The Pew Internet and American Life Project released a new report today entitled How Americans Value Public Libraries in Their Communities (PDF), that shows a very large majority of Americans value libraries, viewing them as critical to their communities and vital to providing services that ensure equality of opportunity for people who would otherwise be at a terrible disadvantage in life.
This is in contrast to a few privileged blowhards who've opined that the library is an obsolete institution in the age of the Internet -- and worse, an unaffordable luxury in a time of austerity and recession. The mission of libraries is to help the public navigate information and become informed -- a mission that is more important than ever. As Eleanor Crumblehulme said, "Cutting libraries in a recession is like cutting hospitals in a plague."
Read on for the study's key findings.
95% of Americans ages 16 and older agree that the materials and resources available at public libraries play an important role in giving everyone a chance to succeed;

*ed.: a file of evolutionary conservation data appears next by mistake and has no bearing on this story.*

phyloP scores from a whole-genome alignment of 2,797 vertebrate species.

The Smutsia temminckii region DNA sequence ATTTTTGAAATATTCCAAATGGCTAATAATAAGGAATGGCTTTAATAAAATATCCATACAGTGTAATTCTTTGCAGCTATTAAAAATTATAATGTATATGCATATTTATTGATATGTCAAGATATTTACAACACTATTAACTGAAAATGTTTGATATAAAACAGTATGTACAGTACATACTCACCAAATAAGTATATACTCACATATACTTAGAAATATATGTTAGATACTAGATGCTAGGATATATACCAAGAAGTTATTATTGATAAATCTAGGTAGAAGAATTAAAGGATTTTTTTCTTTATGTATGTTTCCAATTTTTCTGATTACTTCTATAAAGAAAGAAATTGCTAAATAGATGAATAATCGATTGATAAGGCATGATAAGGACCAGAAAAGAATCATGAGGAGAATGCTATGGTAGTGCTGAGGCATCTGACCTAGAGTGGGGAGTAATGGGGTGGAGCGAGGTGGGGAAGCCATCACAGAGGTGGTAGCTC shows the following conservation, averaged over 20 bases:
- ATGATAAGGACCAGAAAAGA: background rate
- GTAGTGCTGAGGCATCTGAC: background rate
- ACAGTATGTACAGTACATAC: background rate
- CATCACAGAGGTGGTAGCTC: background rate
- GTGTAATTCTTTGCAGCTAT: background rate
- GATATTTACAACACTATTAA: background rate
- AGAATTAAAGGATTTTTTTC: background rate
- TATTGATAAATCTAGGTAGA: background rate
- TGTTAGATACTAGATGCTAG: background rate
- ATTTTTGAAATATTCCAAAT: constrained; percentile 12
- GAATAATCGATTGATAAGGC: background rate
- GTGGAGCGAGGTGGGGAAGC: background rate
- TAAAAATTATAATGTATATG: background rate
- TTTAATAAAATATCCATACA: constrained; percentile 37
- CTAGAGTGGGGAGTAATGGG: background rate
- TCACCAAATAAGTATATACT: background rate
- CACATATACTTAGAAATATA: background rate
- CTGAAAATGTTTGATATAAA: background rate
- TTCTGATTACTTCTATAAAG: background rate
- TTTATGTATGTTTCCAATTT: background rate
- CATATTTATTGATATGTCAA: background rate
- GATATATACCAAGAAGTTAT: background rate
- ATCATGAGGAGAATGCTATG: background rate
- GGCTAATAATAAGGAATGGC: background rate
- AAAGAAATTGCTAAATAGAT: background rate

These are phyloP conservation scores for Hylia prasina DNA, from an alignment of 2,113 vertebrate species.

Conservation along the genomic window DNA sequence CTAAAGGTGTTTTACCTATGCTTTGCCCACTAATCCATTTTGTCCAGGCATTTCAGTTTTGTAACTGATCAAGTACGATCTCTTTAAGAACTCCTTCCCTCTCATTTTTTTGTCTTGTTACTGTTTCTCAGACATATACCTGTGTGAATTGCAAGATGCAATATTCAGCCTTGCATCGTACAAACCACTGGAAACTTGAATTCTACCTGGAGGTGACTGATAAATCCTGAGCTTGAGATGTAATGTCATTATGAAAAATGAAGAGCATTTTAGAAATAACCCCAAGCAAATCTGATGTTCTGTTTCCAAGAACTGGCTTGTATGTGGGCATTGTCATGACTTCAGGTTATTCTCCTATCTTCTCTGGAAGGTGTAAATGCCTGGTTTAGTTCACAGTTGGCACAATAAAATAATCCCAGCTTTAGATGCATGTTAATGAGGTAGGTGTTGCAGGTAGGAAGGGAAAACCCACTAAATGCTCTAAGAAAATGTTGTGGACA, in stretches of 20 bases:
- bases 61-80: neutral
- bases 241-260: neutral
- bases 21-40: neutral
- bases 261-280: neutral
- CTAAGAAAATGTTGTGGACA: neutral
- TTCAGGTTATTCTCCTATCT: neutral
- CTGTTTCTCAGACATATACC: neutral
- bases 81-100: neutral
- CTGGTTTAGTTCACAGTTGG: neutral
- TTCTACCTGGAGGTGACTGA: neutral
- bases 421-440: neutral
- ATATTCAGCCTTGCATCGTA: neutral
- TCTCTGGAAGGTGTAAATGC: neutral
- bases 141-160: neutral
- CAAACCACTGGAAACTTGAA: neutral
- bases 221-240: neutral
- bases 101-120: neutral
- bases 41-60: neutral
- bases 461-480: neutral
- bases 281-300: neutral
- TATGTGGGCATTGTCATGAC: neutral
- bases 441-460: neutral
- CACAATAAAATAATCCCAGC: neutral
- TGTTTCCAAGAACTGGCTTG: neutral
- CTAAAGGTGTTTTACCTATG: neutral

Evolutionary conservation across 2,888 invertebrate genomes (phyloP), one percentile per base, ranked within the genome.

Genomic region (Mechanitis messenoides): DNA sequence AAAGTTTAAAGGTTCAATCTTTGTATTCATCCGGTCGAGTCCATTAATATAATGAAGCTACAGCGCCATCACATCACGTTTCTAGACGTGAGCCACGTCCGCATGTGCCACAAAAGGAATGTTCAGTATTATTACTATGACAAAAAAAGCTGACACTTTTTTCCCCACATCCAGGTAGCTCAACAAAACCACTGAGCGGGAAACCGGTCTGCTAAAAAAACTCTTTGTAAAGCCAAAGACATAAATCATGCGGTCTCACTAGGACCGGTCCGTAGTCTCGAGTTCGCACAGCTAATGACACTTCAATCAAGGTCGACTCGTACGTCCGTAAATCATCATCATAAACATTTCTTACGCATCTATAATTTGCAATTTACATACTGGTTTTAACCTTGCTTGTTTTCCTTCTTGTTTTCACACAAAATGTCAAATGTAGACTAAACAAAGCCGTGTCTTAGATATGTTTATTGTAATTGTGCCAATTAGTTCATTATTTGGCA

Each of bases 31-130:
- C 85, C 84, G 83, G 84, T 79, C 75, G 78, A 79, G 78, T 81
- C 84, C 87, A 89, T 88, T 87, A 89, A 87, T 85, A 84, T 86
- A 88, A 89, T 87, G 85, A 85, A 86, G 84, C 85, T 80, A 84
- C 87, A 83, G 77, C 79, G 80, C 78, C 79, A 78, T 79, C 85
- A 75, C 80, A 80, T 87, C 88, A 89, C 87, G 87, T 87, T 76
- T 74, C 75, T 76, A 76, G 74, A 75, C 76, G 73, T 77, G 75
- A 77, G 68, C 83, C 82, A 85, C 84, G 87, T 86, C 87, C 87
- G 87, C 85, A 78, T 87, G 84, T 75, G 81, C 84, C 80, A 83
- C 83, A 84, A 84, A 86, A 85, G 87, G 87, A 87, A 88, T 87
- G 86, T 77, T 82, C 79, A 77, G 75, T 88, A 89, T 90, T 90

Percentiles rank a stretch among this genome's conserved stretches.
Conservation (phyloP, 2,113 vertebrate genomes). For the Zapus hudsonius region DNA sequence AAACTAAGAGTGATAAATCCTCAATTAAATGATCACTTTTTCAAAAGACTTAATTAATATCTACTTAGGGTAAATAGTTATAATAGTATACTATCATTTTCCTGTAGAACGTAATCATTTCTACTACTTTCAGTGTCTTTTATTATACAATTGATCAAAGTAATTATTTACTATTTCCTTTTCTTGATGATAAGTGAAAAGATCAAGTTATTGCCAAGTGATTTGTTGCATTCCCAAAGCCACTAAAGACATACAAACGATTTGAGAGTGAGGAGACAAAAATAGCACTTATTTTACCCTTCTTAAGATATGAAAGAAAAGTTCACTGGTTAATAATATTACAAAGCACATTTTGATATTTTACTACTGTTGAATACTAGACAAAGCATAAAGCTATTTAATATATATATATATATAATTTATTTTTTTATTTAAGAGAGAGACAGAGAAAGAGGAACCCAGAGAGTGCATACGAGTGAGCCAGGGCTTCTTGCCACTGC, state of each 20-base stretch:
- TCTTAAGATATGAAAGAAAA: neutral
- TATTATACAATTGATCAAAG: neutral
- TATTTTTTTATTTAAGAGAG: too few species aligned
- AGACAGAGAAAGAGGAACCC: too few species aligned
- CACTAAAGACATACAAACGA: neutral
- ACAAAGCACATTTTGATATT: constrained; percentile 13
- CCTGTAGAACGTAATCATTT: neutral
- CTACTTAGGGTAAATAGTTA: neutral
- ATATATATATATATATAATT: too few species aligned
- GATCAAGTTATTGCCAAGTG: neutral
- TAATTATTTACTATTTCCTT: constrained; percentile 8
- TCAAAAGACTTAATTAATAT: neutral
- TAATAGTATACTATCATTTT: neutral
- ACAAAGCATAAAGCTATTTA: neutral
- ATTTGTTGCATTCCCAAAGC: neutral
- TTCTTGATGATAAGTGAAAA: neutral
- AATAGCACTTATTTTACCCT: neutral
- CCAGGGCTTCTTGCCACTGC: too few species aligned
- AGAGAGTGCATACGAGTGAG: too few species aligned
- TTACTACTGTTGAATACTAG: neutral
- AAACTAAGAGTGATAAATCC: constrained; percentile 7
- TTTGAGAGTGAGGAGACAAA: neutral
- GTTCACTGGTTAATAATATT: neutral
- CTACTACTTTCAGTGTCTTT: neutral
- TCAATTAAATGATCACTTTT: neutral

95% say that public libraries are important because they promote literacy and a love of reading;
94% say that having a public library improves the quality of life in a community;
81% say that public libraries provide many services people would have a hard time finding elsewhere.
(Image: CuttingLibraries, a Creative Commons Attribution (2.0) image from daniel_solis's photostream)
I write books. My latest is a YA science fiction novel called Homeland (it's the sequel to Little Brother). More books: Rapture of the Nerds (a novel, with Charlie Stross); With a Little Help (short stories); and The Great Big Beautiful Tomorrow (novella and nonfic). I speak all over the place and I tweet and tumble, too.